Importing packages for Java CIShell algorithms

Because we specified the Jung graph as the in_data type, CIShell will arrange for us to be given a Jung graph object when this algorithm is run (if a network in the Data Manager is of some other type, CIShell's conversion service will convert that network to a Jung graph). The input objects are held in the data array that is passed as a constructor to the algorithm. We use the following code to access the Jung graph in this array.

Code Block
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languagejava
linenumberstrue
	public Data\[\] execute() throws AlgorithmExecutionException {
        Graph graph = (Graph)(data[0].getData());
    	return null;
    }

...

To make the JUNG packages available to our plugin, double-click on META-INF/MANIFEST.MF in your attacktolerance plugin, and click the "Dependencies" tab  tab at the bottom of the Manifest's window. You should see something like this:


Figure 3: Manifest dependencies.

Notice that under "Import Imported Packages" several packages are already listed. The CIShell algorithm wizard automatically imports several core CIShell packages.

To import the Jung packages, click "Add...". A dialog box that looks like this should appear:


Figure 4: Importing the Jung packages.

to To find all packages with the word "jung" in your workspace, type "jung" in the "Export Packages:" field field. All the JUNG packages exported from the plugin we downloaded earlier should now be shown. To select all the packages, click the top-most package, then hold down the Shift key and select the bottom-most package (This should highlight all of the packages). Click "Ok" to OK to finish our selection.

To see the result of this operation, click the "MANIFEST.MF" tab at the bottom of the Manifest's window. You should see something like this:


Figure 5: The MANIFEST.MF file.

The packages we have added now appear as part of the "Import-Package" attribute. It is possible to edit this file directly, but it is easier and safer to use the automatic method, as we just did.

Returning to the AttackToleranceAlgorithm, we should now be able to import the edu.uci.ics.jung.graph.Graph class with no errors. (Eclipse Tip: Write the Java code which requires some import, then press Control-Shift-O, and let Eclipse handle the imports for you. This will only work in OSGi if you have already imported the packages in your manifest. Be careful. Organizing missing imports will remove them from your code. This could cause some confusion.)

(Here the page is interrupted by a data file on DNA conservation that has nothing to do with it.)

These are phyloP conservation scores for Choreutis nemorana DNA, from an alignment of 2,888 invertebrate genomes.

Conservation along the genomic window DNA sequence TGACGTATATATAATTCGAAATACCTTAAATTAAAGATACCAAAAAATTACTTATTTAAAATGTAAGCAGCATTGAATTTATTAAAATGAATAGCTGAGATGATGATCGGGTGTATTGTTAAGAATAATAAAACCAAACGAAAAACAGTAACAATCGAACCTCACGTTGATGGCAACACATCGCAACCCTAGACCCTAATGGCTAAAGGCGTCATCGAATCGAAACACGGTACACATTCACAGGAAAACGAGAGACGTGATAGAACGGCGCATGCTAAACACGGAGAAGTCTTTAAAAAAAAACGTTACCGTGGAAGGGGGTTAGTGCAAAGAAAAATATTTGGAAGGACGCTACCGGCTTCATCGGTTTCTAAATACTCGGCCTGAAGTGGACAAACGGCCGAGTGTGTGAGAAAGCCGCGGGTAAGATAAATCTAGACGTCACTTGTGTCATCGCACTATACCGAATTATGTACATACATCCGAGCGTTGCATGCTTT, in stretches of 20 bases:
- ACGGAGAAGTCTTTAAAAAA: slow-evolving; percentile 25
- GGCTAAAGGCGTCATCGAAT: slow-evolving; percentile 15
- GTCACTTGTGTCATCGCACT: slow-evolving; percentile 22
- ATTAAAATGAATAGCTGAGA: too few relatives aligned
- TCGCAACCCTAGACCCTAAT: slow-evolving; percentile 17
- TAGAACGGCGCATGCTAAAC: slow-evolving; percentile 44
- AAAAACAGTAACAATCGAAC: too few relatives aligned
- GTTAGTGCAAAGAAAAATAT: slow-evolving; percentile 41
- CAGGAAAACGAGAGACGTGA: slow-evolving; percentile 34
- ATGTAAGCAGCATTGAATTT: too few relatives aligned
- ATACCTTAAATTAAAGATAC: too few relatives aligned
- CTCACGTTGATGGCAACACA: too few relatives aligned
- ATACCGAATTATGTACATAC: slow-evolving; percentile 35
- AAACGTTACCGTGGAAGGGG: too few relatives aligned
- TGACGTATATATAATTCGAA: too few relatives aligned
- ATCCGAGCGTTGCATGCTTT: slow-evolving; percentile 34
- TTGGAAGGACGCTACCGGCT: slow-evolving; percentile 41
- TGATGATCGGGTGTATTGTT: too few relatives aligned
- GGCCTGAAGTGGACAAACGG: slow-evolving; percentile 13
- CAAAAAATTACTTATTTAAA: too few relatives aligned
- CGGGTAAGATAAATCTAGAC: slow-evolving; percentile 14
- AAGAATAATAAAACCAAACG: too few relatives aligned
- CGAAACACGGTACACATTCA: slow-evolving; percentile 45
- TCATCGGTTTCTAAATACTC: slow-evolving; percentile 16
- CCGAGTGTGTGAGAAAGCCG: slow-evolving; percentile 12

Handling input data in CIShell Algorithms

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To copy the graph object, we use the following code:

Code Block
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linenumberstrue
	Graph attackGraph = (Graph) graph.copy();

Before we begin our analysis, there is one last thing we need to do. We must get the value specified by the user for how many of the highest degree nodes we should remove. These values are stored in the "parameters" Dictionary object. The keys in this dictionary are the "id" values we chose when designing the GUI in the wizard, and the values of this Dictionary are the values the user supplies when presented with the GUI we designed. If you don't recall the id or the type we gave to our parameter, you can look in the /OSGi-INF/metatype/METADATA.XML file. This file is the result of the parameters step in the wizard. (For more information about this file, see OSGi Compendium 'Metatype Service Specification' Section 105.

The following line is used to extract the number of nodes we should delete, "numNodesToDelete" from the Dictionary.

Code Block
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	int numNodesToDelete = ((Integer) parameters.get("numNodesToDelete")).intValue();


Now we have obtain everything we need to do the attack tolerance analysis. Since the specifics of this algorithm are not important to learning about CIShell, I we have provided the core code in the class below:

AttackTolerance:
Code Block
themeEclipse
languagejava
titleAttackTolerance.java
linenumberstrue
package org.my.attacktolerance;

import java.util.Iterator;

import edu.uci.ics.jung.algorithms.importance.DegreeDistributionRanker;
import edu.uci.ics.jung.algorithms.importance.NodeRanking;
import edu.uci.ics.jung.graph.Graph;
import edu.uci.ics.jung.graph.Vertex;

public class AttackTolerance {

/*\*
* Perform an attack tolerance test on the graph.
\*
* @return a Graph with 'numNodesToDelete' of its highest degree nodes deleted.